Technical Paper

A Method for Identifying Preignition

1953-01-01
530246
A NEW, simple method, applicable in the laboratory or on the road, for detecting even mild preignition, is described in this paper. The method requires a small amount of inexpensive equipment, easily installed without mechanical modifications to the engine. The procedure is likewise simple, accurate, and will yield reproducible results. Mild preignition can be detected, regardless of the location of the source, and the results also clearly indicate the difference between preignition and detonation. An oscilloscope is used to identify preignition; detonation is determined by its audible knock. With increase in compression ratios and power output necessitating study of these phenomena, it is expected that proper instrumentation for differentiating between the two will be extremely useful.
Technical Paper

ICING PROBLEMS in Operation of TRANSPORT AIRCRAFT

1941-01-01
410130
THE information given in this paper was obtained principally from trip icing logs and test flights conducted on a major transport system. A copy of a trip icing log is included to show the type of information obtained from normally scheduled flights. The different types of ice formed are explained and the general effect upon the performance on the airplane for each type of ice is stated. Airplane ice accumulations are divided into two major classes: (1) Those producing a loss of flight performance and (2) those which serve as an annoyance to the crew. The main portion of the paper deals with these two classes, explaining when, how, and why they are of importance. Numerous pictures are shown depicting the various conditions which were found to exist in scheduled airline operations and the shortcomings of the present anti-icing equipment is explained. Consideration is given to ice accumulations on the wings, empennage, propeller, pitot mast, radio loops, windshield, and so on.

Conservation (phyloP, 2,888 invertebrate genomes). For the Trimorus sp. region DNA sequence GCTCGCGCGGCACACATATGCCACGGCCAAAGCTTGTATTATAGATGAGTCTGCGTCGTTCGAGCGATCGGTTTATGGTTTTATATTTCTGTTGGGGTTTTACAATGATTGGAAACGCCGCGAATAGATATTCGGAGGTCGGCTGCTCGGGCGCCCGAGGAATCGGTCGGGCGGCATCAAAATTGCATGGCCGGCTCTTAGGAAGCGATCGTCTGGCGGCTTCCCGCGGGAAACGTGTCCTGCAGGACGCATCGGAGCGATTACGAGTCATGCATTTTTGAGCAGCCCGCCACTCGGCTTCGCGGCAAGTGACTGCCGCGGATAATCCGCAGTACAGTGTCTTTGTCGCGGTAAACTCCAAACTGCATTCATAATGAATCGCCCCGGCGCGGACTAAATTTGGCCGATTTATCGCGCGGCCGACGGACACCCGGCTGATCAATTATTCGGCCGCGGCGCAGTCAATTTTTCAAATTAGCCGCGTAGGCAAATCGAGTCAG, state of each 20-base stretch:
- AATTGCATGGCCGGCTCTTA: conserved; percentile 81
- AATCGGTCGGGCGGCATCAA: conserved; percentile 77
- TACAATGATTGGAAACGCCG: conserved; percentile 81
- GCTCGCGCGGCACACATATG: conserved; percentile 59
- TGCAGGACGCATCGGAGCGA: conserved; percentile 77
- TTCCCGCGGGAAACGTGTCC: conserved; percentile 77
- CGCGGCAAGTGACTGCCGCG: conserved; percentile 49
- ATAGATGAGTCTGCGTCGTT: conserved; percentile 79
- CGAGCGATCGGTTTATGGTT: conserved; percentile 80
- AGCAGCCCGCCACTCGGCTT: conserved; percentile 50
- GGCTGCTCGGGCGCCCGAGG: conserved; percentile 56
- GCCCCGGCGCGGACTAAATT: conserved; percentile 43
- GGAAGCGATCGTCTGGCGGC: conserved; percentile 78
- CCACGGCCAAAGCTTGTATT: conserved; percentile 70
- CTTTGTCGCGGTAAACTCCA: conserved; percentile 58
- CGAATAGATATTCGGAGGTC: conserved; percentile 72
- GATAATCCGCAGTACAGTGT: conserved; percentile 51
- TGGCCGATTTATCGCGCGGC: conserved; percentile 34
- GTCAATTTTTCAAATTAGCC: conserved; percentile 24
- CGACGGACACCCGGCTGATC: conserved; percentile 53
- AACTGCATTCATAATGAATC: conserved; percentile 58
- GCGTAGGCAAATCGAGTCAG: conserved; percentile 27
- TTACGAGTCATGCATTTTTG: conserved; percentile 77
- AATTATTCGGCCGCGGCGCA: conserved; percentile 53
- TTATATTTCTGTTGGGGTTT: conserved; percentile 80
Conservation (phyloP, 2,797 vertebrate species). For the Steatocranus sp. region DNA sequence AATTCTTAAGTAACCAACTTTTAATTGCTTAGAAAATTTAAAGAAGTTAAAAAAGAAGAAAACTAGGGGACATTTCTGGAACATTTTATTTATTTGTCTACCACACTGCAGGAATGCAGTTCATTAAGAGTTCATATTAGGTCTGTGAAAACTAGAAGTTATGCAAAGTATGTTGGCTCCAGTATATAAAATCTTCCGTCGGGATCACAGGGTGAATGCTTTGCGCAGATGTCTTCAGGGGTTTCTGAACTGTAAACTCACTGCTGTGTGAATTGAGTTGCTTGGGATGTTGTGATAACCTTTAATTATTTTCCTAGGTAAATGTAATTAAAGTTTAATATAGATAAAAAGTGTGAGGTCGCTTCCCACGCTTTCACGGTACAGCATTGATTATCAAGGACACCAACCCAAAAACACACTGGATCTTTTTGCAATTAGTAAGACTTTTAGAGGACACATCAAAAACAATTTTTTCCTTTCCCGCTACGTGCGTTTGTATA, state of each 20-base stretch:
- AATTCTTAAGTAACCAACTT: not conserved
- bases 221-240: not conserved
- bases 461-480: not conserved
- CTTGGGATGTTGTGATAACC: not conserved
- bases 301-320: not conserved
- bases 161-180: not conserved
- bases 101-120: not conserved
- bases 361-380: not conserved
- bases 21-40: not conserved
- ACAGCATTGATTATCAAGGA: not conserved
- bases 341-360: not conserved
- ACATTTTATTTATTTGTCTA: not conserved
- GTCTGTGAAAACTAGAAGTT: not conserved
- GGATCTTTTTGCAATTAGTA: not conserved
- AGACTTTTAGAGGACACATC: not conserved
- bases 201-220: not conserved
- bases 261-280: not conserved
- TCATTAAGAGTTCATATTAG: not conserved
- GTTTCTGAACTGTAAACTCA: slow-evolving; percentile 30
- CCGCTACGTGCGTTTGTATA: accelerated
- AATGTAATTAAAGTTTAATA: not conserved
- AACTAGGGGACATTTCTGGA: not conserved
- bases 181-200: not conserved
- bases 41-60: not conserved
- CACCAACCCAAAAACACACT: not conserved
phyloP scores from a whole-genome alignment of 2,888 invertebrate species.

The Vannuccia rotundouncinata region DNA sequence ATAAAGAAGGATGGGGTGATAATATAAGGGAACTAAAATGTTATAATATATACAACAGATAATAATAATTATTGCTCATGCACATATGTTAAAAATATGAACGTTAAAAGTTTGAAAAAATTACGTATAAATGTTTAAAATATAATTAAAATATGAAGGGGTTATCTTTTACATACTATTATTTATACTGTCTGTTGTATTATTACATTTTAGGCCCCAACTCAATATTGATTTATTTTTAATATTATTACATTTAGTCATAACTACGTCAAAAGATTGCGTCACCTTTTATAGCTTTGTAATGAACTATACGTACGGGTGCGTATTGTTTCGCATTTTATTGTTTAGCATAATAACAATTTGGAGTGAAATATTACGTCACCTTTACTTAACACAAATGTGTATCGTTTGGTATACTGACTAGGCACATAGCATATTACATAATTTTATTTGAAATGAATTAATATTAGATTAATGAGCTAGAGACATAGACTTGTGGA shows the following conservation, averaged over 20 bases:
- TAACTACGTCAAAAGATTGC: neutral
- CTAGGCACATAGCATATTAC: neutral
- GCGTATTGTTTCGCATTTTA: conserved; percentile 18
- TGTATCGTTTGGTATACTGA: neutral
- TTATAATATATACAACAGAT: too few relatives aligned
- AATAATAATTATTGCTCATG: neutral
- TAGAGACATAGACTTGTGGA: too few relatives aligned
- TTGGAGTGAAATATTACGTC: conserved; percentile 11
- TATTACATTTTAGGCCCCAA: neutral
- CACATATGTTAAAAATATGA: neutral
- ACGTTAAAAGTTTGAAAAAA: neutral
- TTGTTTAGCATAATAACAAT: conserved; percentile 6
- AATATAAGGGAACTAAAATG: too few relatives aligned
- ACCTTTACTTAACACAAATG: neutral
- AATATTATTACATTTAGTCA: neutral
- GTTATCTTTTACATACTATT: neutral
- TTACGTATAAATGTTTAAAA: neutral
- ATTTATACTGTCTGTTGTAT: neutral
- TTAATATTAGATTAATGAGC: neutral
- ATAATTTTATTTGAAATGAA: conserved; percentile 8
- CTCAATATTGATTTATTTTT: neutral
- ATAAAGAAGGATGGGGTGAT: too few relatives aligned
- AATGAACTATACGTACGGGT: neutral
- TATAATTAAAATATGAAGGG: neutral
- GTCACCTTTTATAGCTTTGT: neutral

Technical Paper

SUPERCHARGED Aircraft Ignition Harnesses

1941-01-01
410095
SUPERCHARGED aircraft ignition harnesses have recently been introduced into commercial aviation as a means of preventing the entrance, formation, and accumulation of impurities within the shielded distribution systems universally employed on airplanes using high-sensitivity radio receivers. This paper presents a discussion and description of the operation and performance of the supercharged harness. Introductory to this material, and in the interest of a better understanding thereof, there is presented a general review of the fundamental character of the troubles experienced with ignition distribution. Included in this is a description of the chemical nature of the problem and a mathematical analysis of certain electrical stresses within the system which are related to the formation of corona.